Wednesday 10 June 2009

Hell and the Lamia

I saw Drag me to Hell recently, directed by Sam Rami, the guiding hand behind the Spider Man movies and, still earlier, The Evil Dead. I loved this movie, I love Rami's black sense of humour but then I love the whole horror movie genre. I also love discovering something new. Rami’s movie introduced me to the Lamia, who appears as a devil-like demon in the movie. I looked into this, discovering that the Lamia has deep mythological roots…and that she is female, one with a tragic history, a plaything of the selfish passions of the gods.

In Classical mythology Lamia was a Queen of Libya. Beloved by Zeus, she incurred the wrath of Hera, who, in an act of revenge, killed her children. Either cursed by the jealous goddess, or consumed by grief, Lamia turned a monster. Taking on the partial shape of a serpent, she began to devour other people’s children in furious envy. In Greek folklore Lamia has the same basic form-and purpose- as the witch Baba Yaga in that of Russia, a monster who combines a taste for human flesh with the gift of prophecy; a monster who serves as a warning. Philostratus, in The Life of Apollonius, says that she took on the shape of a beautiful woman at will to entice young men prior to devouring them. Something of the tragedy of Lamia was later captured in a romantic form by John Keats, who describes her thus;

She was a gordian shape of dazzling hue,
Vermilion-spotted, golden, green, and blue;
Striped like a zebra, freckled like a pard,
Eyed like a peacock, and all crimson barr'd;
And full of silver moons, that, as she breathed,
Dissolv'd, or brighter shone, or interwreathed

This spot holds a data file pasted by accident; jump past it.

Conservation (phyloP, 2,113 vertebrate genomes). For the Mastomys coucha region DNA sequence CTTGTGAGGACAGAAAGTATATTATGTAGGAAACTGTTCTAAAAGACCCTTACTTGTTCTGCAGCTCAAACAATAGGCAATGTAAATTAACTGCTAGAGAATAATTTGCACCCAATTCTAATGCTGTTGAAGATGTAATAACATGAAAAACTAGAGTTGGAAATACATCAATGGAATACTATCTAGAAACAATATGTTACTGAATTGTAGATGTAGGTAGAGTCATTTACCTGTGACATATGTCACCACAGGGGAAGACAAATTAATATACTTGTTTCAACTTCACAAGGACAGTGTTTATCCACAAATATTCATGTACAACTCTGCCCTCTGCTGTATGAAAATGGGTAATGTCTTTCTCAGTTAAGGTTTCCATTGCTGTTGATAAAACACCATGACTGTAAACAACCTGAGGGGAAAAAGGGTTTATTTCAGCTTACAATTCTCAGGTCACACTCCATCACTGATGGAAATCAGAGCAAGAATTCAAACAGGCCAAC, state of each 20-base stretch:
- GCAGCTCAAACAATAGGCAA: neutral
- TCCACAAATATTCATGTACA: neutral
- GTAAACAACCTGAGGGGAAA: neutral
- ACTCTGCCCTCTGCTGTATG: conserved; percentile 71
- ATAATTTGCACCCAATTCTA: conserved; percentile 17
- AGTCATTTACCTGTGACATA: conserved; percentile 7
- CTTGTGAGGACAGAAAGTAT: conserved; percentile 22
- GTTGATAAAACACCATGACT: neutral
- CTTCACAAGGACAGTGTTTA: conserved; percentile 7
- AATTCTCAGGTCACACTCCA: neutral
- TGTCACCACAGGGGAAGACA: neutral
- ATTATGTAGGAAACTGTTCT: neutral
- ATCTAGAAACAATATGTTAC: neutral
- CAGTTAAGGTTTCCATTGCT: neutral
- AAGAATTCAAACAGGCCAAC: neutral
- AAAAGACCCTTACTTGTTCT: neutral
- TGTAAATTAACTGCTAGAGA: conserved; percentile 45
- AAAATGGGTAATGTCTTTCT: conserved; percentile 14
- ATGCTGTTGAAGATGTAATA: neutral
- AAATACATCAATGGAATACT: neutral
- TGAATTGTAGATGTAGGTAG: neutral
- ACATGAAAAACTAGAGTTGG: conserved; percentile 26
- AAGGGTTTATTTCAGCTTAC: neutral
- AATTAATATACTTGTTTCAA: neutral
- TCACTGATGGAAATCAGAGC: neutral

Their lustres with the gloomier tapestries-
So rainbow-sided, touch'd with miseries,
She seem'd, at once, some penanced lady elf,
Some demon's mistress, or the demon's self.
Upon her crest she wore a wannish fire
Sprinkled with stars, like Ariadne's tiar:
Her head was serpent, but ah, bitter-sweet!
She had a woman's mouth with all its pearls complete:
And for her eyes: what could such eyes do there
But weep, and weep, that they were born so fair?

As far as the movie is concerned I thought that Christine’s fate was rather hard. If anyone deserved to be dragged to hell it was the board of directors of the bank she worked for, not a lowly employee. The old gypsy’s curse was misdirected; we can all understand that much!


  1. The decision to deny the loan was purely Christine's, NOT the bank's; the manager gave full discretion to Christine. It was Christine's lust for a promotion that drove her. The curse was appropriately applied to Christine, who was solely responsible for her actions.

    1. Gosh, Scion, it's such a long time since I've seen this that I can't remember the exact circumstances. I have the feeling, though, that while the manager passed responsibility for the decision on to Christine, he wasn't entirely neutral in his attitude.